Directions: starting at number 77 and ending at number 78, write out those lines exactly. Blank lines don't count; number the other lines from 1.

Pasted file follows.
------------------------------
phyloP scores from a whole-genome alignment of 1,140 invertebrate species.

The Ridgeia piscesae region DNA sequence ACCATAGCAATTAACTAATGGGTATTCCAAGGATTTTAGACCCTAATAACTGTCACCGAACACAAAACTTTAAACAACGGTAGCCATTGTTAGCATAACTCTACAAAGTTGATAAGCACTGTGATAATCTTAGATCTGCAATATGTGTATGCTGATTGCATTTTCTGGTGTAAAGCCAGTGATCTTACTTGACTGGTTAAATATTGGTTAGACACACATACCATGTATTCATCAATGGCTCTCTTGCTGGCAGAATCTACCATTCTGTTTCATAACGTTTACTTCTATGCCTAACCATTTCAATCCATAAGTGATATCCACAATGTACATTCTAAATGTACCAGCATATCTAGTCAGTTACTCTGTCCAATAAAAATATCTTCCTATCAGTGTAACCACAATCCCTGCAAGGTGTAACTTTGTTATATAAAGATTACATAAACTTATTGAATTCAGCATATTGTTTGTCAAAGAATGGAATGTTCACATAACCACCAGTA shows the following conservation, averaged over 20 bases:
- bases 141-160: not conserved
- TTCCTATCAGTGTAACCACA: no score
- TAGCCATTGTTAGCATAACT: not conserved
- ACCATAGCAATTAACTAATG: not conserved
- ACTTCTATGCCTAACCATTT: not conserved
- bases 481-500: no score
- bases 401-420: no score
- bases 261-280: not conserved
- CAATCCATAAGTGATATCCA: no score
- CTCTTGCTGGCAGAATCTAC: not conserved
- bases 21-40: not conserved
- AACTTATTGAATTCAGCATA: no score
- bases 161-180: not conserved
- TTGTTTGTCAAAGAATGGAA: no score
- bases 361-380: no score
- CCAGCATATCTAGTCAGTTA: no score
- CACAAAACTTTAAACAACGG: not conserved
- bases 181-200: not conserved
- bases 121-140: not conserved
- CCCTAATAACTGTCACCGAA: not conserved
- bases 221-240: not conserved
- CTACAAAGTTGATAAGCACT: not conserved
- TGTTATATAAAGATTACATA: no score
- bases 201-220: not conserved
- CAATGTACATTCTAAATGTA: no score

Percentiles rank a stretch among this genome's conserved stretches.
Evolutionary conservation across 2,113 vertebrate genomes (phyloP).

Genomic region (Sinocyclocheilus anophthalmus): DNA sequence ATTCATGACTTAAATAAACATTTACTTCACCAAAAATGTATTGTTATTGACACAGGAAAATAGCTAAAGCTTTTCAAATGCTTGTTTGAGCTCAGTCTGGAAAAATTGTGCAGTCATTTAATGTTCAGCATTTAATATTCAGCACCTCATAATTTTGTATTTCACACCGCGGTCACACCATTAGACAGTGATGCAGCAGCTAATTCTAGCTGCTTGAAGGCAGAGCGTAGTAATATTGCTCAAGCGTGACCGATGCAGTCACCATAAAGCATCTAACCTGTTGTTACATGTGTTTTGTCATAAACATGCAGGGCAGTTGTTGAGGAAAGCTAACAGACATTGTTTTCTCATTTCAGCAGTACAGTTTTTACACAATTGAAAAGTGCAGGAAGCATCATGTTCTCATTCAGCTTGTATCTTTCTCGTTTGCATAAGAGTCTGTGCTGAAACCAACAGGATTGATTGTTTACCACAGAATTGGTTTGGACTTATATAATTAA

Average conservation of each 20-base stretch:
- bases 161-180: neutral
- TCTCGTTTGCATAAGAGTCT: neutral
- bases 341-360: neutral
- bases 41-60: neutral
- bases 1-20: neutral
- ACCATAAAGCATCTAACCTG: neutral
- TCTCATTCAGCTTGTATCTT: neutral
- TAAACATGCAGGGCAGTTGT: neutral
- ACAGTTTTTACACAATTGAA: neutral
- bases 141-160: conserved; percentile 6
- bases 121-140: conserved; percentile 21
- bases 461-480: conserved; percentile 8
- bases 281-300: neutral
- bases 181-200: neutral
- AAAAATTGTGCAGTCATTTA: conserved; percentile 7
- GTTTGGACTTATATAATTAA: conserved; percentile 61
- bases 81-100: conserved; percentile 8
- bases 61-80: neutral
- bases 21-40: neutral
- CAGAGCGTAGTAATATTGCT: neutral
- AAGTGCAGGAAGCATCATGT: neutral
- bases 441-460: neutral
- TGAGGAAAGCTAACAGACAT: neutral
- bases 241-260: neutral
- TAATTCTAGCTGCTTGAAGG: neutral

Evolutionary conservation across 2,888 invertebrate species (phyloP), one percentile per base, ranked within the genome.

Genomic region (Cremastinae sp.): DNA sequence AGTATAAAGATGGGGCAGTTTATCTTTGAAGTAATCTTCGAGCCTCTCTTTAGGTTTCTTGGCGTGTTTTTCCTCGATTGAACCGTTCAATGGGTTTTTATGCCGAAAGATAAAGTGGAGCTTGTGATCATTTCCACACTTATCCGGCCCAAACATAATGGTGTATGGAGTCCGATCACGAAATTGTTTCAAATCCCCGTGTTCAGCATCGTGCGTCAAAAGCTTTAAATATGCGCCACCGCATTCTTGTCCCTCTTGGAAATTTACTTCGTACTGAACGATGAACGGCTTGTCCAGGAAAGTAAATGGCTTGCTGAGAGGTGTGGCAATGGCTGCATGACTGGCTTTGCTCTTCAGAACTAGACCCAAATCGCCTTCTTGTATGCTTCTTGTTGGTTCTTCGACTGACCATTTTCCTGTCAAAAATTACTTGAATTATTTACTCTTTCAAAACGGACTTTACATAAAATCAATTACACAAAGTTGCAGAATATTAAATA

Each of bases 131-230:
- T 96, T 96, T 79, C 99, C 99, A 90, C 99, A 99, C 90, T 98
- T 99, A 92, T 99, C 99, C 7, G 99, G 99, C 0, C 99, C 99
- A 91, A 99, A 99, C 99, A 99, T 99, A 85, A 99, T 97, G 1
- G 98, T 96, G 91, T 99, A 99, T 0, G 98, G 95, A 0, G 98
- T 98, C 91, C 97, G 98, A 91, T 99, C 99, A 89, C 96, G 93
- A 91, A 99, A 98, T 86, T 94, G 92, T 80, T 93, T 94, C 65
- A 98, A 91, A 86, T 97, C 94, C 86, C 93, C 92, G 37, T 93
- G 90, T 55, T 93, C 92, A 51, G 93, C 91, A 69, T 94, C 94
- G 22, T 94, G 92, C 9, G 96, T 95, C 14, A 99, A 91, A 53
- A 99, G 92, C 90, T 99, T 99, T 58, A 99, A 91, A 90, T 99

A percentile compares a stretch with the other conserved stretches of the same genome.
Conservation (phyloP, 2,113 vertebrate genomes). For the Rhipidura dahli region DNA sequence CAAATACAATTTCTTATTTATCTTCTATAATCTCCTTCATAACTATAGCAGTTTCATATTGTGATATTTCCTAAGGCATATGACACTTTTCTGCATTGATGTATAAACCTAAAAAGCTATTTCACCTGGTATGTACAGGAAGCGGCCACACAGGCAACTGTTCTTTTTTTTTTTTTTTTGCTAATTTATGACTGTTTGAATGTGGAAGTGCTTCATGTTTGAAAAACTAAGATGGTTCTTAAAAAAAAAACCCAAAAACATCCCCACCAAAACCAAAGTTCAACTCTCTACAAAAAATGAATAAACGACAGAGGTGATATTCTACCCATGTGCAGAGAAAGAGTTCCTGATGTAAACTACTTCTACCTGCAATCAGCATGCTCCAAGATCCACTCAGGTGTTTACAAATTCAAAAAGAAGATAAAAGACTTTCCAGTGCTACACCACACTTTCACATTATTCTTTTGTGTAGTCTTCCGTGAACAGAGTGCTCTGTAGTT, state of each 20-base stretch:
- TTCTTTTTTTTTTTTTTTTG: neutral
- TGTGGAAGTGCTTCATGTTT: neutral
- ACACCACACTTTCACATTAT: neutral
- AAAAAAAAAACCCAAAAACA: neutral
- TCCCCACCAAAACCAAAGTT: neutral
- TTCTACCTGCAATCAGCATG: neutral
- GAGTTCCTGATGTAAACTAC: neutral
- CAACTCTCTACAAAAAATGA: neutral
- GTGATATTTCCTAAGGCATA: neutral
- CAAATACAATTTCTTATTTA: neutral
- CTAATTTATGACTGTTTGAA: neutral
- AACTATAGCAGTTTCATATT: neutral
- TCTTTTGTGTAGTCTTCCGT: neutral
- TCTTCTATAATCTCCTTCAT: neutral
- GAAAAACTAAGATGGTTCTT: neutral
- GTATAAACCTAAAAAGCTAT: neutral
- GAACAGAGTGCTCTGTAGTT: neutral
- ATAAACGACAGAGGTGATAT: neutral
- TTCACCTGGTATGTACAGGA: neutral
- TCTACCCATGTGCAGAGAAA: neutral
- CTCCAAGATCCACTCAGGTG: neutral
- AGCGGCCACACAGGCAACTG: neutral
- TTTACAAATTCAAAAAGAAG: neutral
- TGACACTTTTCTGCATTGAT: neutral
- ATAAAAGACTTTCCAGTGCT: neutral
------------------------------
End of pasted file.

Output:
- TTCTACCTGCAATCAGCATG: neutral
- GAGTTCCTGATGTAAACTAC: neutral